Simple tips to minimise tax

Posted by: TJL Accountants & Advisors | On: February 12, 2019

Minimise tax accountant Forster Taree Tuncurry

If you feel like you’re paying too much tax, there are a number of simple steps you can take to help get it under control.

One thing most of our accounting clients would agree on is that they don’t want to pay more tax than they have to. Kerry Packer’s famous quote still rings true – “If anybody in this country doesn’t minimise their tax, they want their head read”. All too often though, inadequate record keeping and poor planning mean that tax specialists can’t get the best result for their clients.

So what can you do to help us help you?

Records Records Records 

As obvious as this sounds, it is imperative to keep your documentation. As well as receipts for work-related expenses and donations, you also need to keep any documentation about property and share transactions, and anything else that may impact on your current or future taxation returns. Individuals with simple tax affairs are legally only required to keep receipts for two years after the assessment is issued, but at TJL we recommend a longer buffer than that. Documents relating to capital gains need to be kept until well after the asset is disposed.

Install the ATO app

The ATO has developed a fantastic app (creatively titled Australian Taxation Office) that has loads of functions designed to save you time and help stay on top of your records.

One of the tools within the app is called myDeductions and it helps keep track of your expenses during the year. Simply take a photo of a receipt when you receive it, add a couple of small details and voila – the expense is saved, and can even be emailed directly to your accountant if required. At tax time a summary can then be generated to assist with preparing your tax return. Your accountant will be extremely grateful to not have to deal with a huge wad of fading paper receipts in July!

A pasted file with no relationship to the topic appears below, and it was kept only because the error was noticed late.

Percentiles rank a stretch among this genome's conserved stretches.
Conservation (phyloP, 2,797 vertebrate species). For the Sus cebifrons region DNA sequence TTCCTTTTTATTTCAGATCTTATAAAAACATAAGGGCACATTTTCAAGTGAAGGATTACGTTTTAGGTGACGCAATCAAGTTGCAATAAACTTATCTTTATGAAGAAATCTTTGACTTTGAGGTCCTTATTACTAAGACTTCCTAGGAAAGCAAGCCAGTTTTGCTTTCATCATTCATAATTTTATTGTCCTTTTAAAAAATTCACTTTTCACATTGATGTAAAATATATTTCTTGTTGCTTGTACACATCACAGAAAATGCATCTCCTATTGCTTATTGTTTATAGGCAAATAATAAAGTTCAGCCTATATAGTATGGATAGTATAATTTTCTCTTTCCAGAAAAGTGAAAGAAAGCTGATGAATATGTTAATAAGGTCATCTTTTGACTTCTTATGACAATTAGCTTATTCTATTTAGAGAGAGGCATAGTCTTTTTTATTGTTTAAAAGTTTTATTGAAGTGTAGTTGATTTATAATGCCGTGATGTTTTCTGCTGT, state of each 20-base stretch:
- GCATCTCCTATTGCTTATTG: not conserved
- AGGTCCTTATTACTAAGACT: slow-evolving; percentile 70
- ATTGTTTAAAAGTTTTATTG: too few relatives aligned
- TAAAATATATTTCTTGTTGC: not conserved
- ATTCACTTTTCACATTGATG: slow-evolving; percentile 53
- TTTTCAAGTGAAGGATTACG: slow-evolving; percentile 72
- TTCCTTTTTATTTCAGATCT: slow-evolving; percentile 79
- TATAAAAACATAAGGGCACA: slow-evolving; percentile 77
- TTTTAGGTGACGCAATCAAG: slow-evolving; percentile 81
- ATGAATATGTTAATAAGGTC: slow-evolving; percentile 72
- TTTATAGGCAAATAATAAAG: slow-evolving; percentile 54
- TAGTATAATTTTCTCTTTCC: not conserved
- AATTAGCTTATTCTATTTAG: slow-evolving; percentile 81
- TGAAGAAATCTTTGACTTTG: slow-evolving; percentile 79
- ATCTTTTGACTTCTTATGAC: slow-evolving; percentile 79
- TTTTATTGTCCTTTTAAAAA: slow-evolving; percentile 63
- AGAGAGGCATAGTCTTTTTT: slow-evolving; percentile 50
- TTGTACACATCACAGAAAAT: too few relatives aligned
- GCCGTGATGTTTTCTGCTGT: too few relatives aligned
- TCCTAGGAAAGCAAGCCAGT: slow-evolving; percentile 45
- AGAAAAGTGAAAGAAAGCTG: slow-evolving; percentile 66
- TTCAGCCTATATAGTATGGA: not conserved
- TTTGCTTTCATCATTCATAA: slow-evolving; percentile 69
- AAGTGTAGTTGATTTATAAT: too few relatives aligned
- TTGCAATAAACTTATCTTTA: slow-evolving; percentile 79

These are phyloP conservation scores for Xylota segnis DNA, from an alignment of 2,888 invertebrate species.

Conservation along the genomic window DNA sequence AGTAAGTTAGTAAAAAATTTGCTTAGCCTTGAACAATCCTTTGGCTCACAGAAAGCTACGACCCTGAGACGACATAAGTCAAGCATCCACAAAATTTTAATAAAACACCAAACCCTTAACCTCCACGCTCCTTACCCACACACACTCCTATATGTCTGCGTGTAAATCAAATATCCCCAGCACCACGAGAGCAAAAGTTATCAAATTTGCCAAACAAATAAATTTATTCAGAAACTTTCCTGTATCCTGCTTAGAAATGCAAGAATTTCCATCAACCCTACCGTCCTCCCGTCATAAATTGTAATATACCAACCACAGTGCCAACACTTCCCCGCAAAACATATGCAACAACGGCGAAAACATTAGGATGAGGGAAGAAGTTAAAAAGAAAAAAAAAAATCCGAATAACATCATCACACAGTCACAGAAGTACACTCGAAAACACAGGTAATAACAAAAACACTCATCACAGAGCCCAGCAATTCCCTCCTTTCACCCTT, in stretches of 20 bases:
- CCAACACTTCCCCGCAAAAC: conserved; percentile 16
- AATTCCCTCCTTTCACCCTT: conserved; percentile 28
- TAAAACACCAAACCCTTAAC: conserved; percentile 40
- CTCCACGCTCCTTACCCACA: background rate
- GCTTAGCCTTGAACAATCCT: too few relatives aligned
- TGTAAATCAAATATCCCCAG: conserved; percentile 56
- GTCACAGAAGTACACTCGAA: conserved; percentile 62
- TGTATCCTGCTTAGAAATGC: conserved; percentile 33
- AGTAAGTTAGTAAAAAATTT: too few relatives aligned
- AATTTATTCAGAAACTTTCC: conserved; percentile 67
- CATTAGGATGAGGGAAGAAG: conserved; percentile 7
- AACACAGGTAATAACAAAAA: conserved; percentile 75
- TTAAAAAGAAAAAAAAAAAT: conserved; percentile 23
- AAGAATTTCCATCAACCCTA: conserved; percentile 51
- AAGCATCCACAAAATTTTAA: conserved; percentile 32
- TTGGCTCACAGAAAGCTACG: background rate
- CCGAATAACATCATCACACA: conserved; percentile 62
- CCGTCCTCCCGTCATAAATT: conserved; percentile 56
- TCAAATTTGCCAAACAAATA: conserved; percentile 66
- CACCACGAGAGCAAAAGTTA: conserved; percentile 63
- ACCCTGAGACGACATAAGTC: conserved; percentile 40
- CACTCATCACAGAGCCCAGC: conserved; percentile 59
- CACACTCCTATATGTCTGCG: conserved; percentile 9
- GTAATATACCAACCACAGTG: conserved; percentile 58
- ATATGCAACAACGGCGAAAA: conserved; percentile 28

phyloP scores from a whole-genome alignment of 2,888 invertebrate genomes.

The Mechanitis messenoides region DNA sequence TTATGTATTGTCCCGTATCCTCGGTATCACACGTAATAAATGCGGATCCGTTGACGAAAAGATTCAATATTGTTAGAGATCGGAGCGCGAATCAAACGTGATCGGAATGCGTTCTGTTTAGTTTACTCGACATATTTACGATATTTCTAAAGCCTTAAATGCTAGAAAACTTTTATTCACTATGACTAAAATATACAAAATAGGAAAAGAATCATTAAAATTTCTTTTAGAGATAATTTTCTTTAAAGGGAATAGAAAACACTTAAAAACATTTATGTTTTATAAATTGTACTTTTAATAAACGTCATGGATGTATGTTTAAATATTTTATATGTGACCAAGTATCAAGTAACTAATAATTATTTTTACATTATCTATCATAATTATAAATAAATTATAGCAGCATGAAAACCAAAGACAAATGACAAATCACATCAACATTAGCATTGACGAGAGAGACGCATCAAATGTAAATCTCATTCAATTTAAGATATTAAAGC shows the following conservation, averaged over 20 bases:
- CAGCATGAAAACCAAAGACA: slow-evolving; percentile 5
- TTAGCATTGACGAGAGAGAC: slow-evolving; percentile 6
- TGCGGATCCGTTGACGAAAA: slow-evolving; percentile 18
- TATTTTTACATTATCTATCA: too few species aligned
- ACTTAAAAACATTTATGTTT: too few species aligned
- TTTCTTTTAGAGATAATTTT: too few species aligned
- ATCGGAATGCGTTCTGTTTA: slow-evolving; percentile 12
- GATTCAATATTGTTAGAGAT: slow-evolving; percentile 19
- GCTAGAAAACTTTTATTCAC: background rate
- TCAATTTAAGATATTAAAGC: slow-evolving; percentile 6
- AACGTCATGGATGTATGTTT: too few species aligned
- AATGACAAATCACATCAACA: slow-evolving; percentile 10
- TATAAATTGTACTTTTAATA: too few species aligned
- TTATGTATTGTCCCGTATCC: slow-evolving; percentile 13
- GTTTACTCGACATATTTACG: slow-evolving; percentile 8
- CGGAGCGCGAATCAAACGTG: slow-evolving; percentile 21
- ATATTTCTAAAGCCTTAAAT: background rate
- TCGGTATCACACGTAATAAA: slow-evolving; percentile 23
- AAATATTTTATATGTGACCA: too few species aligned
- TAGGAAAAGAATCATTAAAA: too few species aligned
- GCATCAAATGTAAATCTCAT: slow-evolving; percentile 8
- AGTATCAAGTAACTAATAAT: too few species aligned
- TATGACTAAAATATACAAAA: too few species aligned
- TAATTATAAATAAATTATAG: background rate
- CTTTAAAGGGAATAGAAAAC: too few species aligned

Another great tool on the ATO app is the ability to track your work-related travel. Motor vehicle claims are one of the most common on a tax return, and the only acceptable methods for claiming are the cents per kilometre and log book methods. Many people fall into the habit of just repeating their claim year on year, but unfortunately this doesn’t wash with the ATO. The ATO requires you to explain how you came up with your estimated kilometres, so it could save you loads of time to record your kilometres each time you use your car for work. Simply enter your car registration and details on the app once, and then plot your trip on the map or manually enter it when you arrive at your destination. It will save all your trips and then provide a total at the end of the reporting period which you can email directly to your accountant. Start logging your trips and you may even find that you’ve been underestimating your kilometres.

Download the app for free on the App store or Google Play store and get started!

Get a separate account

For people with more complicated tax affairs such as rental properties or regular work-related travel, we recommend keeping a separate bank and/or credit card for your tax-related transactions. Paying for your claimable expenses using multiple accounts and cash only increases the chance that you will miss something. Having all of your transactions in one separate account makes sense when there’s a lot to keep track of. At the beginning this may mean a little bit of extra fiddling, transferring funds and remembering to use the right card, but the benefits at tax time can’t be overstated. Your bank may charge extra for having a separate account so it’s worth weighing up the pros and cons and perhaps shopping around for the best deal.

Keep notes if you aren’t sure

Sometimes simply keeping receipts is not enough to justify your claims at tax time. Some examples of this may be claiming for work-related travel where there is a private portion, use of mobile telephone and home internet, or switching from a main residence to a rental property. Along with the relevant receipts, some notes about the expenditure or events may assist in ensuring you get the maximum claim you’re entitled to. Don’t forget that many expenses need to be apportioned for private use. You will need to document how you came up with your estimate and keep this with your tax records. Again, there is a function on the ATO app that allows you to nominate whether a recorded expense is 100% claimable, which can assist at tax time.

Seek advice

Navigating the Australian tax system is not always easy. Claiming the same amounts each year because it’s easy or relying on the advice of your mate who ‘always gets a huge tax return’ may not be the best strategy. For years the ATO have been warning us that they’re increasing their audit activity, employing more staff and improving their technology, and now a huge magnifying glass is being placed on individual taxpayers. If in doubt about your tax obligations you should speak with a tax specialist in the lead up to June 30, as there can be heavy penalties for false claims.

At TJL we pride ourselves on training and procedures to ensure our clients get the best results at tax time. If you have any questions relating to this article, please don’t hesitate to call the Forster office on (02) 6554 9511 or Taree on (02) 6552 3233 and make an appointment for a financial review.